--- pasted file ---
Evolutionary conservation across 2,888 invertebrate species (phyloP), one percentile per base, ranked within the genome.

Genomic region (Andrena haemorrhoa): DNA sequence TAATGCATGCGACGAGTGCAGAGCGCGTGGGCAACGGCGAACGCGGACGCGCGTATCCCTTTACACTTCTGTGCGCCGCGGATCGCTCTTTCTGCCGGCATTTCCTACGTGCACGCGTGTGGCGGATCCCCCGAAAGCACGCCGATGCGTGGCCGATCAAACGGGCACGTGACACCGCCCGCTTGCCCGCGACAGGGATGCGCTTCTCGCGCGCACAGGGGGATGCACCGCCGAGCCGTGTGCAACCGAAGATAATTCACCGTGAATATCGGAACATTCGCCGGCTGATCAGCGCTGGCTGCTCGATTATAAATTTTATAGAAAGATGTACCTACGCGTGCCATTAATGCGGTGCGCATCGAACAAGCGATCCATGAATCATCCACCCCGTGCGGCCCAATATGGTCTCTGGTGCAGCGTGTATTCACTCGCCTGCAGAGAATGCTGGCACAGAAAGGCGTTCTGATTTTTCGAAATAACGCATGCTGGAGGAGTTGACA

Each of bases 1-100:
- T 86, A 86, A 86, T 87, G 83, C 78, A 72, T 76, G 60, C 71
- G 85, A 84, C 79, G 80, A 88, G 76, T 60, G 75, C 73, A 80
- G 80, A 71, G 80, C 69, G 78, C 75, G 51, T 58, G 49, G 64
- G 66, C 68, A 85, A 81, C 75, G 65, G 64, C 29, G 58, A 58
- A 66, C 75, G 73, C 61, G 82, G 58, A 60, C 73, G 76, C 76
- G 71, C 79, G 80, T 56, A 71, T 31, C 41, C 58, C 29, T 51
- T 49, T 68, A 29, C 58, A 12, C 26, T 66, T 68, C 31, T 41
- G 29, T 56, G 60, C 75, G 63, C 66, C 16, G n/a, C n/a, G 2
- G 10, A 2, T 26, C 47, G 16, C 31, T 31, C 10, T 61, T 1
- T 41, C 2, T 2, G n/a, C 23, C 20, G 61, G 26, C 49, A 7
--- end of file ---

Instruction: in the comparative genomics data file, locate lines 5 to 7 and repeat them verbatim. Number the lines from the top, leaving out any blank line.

- G 85, A 84, C 79, G 80, A 88, G 76, T 60, G 75, C 73, A 80
- G 80, A 71, G 80, C 69, G 78, C 75, G 51, T 58, G 49, G 64
- G 66, C 68, A 85, A 81, C 75, G 65, G 64, C 29, G 58, A 58